The long list for this year's Scotiabank Giller Prize, comprising a wide-ranging selection of books that include both first-time authors and a former winner, was revealed on Wednesday.
The 12 nominees for the $100,000 prize include Mona Awad for her novel-in-stories 13 Ways of Looking at a Fat Girl, which won the Amazon.ca First Novel Award earlier this year; Gary Barwin for his comic adventure novel Yiddish for Pirates; Zoe Whittall for her novel The Best Kind of People, about a community dealing with the aftermath of a beloved teacher's arrest for sexual assault; Emma Donoghue for her soon-to-be-published novel The Wonder, about a nurse investigating a possible miracle in mid-19th-century rural Ireland; Andrew Battershill for his surreal literary crime novel, Pillow; Madeleine Thien for her novel Do Not Say We Have Nothing, which was also recently long-listed for the Man Booker Prize; and Steven Price for his epic Victorian thriller, By Gaslight. (His partner Esi Edugyan, coincidentally, won the Giller in 2011.) David Bergen, who won the prize in 2005 for his novel The Time in Between, is nominated for his just-released novel, Stranger, about a mother searching for her missing daughter.
The long list also includes two short-story collections – Willem De Kooning's Paintbrush, by Kerry Lee Powell, and The Two of Us, by Kathy Page – and one novel in translation: Catherine Leroux's English-language debut, The Party Wall, translated by Lazer Lederhendler.
Finally, former war correspondent Susan Perly has been recognized for her novel Death Valley, about a photojournalist who heads to Nevada to photograph soldiers before they deploy to Iraq; this is the first-ever Giller nomination for her Hamilton-based publisher, Wolsak and Wynn.
The finalists were chosen by a jury consisting of Canadian authors Kathleen Winter and Lawrence Hill; journalist and critic Jeet Heer; British novelist Samantha Harvey; and Scottish writer Alan Warner. In total, they considered 161 books for the prize.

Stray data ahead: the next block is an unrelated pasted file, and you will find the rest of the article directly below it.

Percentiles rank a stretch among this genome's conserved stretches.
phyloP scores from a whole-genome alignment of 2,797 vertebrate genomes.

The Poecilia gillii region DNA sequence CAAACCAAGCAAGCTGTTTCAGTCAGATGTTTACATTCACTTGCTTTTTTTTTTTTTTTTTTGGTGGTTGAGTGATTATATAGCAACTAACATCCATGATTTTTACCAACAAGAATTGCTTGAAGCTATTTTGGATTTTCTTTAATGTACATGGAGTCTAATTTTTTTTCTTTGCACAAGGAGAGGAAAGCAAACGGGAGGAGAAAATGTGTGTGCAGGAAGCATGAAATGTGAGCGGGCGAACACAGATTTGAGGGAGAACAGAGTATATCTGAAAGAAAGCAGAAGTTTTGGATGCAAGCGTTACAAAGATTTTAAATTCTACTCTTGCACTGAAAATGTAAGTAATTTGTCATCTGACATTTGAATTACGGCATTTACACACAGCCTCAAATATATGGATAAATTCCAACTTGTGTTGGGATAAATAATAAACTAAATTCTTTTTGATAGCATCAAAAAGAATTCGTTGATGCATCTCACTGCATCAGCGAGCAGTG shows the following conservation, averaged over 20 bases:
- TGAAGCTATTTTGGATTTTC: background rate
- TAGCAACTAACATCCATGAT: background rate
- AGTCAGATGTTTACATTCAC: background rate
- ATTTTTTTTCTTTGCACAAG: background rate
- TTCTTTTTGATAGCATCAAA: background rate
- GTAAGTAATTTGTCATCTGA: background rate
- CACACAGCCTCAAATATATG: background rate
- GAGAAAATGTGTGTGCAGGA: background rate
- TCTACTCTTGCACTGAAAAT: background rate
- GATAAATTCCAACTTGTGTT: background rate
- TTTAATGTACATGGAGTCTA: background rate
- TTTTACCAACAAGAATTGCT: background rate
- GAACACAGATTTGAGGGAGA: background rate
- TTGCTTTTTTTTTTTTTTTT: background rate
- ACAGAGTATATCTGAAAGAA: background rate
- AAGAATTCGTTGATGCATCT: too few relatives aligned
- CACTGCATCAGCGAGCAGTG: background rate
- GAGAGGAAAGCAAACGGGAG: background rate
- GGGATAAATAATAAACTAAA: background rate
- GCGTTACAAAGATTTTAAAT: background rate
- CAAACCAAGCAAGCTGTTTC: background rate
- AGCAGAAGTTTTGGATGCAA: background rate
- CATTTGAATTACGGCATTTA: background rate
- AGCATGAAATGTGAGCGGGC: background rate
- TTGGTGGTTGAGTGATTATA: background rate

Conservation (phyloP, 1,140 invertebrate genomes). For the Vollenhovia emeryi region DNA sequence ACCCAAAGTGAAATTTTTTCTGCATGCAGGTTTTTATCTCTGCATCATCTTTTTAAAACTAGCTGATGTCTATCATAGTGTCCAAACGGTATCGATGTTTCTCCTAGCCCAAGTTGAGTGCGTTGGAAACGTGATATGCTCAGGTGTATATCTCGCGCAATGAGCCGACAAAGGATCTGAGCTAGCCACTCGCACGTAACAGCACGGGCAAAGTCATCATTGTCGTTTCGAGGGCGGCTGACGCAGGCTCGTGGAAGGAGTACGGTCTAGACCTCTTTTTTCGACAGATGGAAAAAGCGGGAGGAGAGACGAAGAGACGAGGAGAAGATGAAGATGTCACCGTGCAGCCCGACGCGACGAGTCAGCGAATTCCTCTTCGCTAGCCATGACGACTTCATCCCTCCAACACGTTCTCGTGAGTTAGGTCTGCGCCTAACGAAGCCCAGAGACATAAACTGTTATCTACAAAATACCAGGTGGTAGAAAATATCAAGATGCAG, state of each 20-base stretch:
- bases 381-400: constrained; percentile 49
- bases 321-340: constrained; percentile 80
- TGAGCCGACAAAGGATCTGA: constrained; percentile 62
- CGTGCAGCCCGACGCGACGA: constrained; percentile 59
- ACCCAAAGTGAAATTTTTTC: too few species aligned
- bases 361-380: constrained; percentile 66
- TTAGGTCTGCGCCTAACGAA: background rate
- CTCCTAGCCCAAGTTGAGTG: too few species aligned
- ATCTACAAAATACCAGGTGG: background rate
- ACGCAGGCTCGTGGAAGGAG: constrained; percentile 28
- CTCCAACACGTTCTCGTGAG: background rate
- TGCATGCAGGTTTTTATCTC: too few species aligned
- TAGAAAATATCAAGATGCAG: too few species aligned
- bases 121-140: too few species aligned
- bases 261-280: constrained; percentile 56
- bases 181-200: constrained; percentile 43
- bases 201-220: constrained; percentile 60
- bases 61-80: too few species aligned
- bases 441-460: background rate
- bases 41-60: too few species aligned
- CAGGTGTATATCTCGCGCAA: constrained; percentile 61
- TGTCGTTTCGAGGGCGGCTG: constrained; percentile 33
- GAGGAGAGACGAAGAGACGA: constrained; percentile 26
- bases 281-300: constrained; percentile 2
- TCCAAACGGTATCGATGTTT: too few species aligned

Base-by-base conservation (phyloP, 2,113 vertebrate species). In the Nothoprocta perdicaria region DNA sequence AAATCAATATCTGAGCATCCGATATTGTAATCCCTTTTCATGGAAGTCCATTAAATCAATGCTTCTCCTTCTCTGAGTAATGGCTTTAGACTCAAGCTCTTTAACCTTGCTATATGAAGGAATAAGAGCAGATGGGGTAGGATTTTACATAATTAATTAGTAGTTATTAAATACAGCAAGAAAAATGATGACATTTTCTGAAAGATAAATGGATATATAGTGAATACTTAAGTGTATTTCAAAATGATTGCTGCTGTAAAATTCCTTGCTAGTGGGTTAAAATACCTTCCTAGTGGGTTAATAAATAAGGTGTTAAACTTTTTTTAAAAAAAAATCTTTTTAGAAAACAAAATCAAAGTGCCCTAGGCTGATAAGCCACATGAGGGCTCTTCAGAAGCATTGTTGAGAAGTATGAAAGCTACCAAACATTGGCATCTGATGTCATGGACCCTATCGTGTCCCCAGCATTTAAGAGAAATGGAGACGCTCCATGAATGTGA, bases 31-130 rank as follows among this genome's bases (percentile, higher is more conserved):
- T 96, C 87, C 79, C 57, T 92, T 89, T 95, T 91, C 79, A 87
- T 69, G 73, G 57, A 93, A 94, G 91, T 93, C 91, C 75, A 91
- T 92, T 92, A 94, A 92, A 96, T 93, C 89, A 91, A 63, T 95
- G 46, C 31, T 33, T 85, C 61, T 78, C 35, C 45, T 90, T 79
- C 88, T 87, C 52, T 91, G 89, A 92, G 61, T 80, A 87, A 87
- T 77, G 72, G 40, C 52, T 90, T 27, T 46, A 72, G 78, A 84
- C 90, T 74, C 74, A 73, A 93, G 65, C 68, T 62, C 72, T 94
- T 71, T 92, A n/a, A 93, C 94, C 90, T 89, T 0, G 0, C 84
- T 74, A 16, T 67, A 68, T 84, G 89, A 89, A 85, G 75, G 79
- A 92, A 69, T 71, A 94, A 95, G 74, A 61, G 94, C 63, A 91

"The books span a range of narrative styles – some playfully verbose and others quietly powerful," read the jury's citation. "The books explore various obsessions: genocide in 20th-century China and in medieval Spain; the neglect, abuse or theft of children in Ireland, North America and Guatemala; the dangers of nuclear testing; the unapologetic pursuit of crime and criminals; and the surprising ways that table manners, travel, body shape, illness, violence and love influence self-esteem and intimate relationships."
The announcement of the long list marks the unofficial start to the fall's literary awards race; the short lists for the Writers' Trust Awards will be announced later this month, while the finalists for the Governor-General's Literary Awards will be unveiled in early October.
READ THE REVIEWS
Andrew Battershill's Pillow
Susan Perly's Death Valley
Catherine Leroux's The Party Wall
David Bergen's Stranger
Emma Donoghue's The Wonder
Gary Barwin's Yiddish for Pirates
Willem de Kooning's Paintbrush
The Giller Prize finalists will be revealed Sept. 26, while the winner will be announced Nov. 7.